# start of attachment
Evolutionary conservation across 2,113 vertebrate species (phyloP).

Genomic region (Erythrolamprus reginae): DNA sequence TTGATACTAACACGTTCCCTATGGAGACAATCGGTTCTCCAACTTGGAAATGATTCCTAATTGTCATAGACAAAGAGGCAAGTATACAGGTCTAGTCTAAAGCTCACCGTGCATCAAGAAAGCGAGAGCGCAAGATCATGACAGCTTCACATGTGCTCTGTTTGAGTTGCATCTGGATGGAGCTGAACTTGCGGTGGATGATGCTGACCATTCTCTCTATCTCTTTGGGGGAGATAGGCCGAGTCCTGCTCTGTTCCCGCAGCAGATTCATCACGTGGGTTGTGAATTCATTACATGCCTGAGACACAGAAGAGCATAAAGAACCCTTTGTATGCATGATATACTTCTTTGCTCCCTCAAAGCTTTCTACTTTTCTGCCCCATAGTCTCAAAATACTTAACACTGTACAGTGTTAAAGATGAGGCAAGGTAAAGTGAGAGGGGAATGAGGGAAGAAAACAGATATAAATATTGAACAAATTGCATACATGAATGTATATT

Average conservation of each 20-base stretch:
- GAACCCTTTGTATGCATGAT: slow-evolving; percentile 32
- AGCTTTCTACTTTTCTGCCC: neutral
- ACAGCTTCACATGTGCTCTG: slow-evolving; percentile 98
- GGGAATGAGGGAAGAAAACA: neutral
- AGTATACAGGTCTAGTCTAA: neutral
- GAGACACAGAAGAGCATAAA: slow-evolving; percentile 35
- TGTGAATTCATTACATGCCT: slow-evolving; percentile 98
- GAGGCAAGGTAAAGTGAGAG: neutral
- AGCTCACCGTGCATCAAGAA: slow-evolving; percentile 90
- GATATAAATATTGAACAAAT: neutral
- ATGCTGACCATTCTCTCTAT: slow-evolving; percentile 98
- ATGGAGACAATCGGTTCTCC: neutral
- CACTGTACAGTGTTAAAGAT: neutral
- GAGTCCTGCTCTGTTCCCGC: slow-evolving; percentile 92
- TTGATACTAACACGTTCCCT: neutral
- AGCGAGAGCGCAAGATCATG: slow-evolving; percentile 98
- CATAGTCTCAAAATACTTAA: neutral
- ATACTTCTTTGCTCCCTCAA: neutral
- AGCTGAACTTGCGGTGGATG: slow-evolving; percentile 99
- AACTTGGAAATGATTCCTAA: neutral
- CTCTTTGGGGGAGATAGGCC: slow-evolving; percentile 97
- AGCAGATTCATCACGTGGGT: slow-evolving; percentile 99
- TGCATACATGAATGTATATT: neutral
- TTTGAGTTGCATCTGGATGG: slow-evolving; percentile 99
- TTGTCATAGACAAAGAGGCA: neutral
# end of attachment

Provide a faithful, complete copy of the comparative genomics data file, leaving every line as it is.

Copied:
Evolutionary conservation across 2,113 vertebrate species (phyloP).

Genomic region (Erythrolamprus reginae): DNA sequence TTGATACTAACACGTTCCCTATGGAGACAATCGGTTCTCCAACTTGGAAATGATTCCTAATTGTCATAGACAAAGAGGCAAGTATACAGGTCTAGTCTAAAGCTCACCGTGCATCAAGAAAGCGAGAGCGCAAGATCATGACAGCTTCACATGTGCTCTGTTTGAGTTGCATCTGGATGGAGCTGAACTTGCGGTGGATGATGCTGACCATTCTCTCTATCTCTTTGGGGGAGATAGGCCGAGTCCTGCTCTGTTCCCGCAGCAGATTCATCACGTGGGTTGTGAATTCATTACATGCCTGAGACACAGAAGAGCATAAAGAACCCTTTGTATGCATGATATACTTCTTTGCTCCCTCAAAGCTTTCTACTTTTCTGCCCCATAGTCTCAAAATACTTAACACTGTACAGTGTTAAAGATGAGGCAAGGTAAAGTGAGAGGGGAATGAGGGAAGAAAACAGATATAAATATTGAACAAATTGCATACATGAATGTATATT

Average conservation of each 20-base stretch:
- GAACCCTTTGTATGCATGAT: slow-evolving; percentile 32
- AGCTTTCTACTTTTCTGCCC: neutral
- ACAGCTTCACATGTGCTCTG: slow-evolving; percentile 98
- GGGAATGAGGGAAGAAAACA: neutral
- AGTATACAGGTCTAGTCTAA: neutral
- GAGACACAGAAGAGCATAAA: slow-evolving; percentile 35
- TGTGAATTCATTACATGCCT: slow-evolving; percentile 98
- GAGGCAAGGTAAAGTGAGAG: neutral
- AGCTCACCGTGCATCAAGAA: slow-evolving; percentile 90
- GATATAAATATTGAACAAAT: neutral
- ATGCTGACCATTCTCTCTAT: slow-evolving; percentile 98
- ATGGAGACAATCGGTTCTCC: neutral
- CACTGTACAGTGTTAAAGAT: neutral
- GAGTCCTGCTCTGTTCCCGC: slow-evolving; percentile 92
- TTGATACTAACACGTTCCCT: neutral
- AGCGAGAGCGCAAGATCATG: slow-evolving; percentile 98
- CATAGTCTCAAAATACTTAA: neutral
- ATACTTCTTTGCTCCCTCAA: neutral
- AGCTGAACTTGCGGTGGATG: slow-evolving; percentile 99
- AACTTGGAAATGATTCCTAA: neutral
- CTCTTTGGGGGAGATAGGCC: slow-evolving; percentile 97
- AGCAGATTCATCACGTGGGT: slow-evolving; percentile 99
- TGCATACATGAATGTATATT: neutral
- TTTGAGTTGCATCTGGATGG: slow-evolving; percentile 99
- TTGTCATAGACAAAGAGGCA: neutral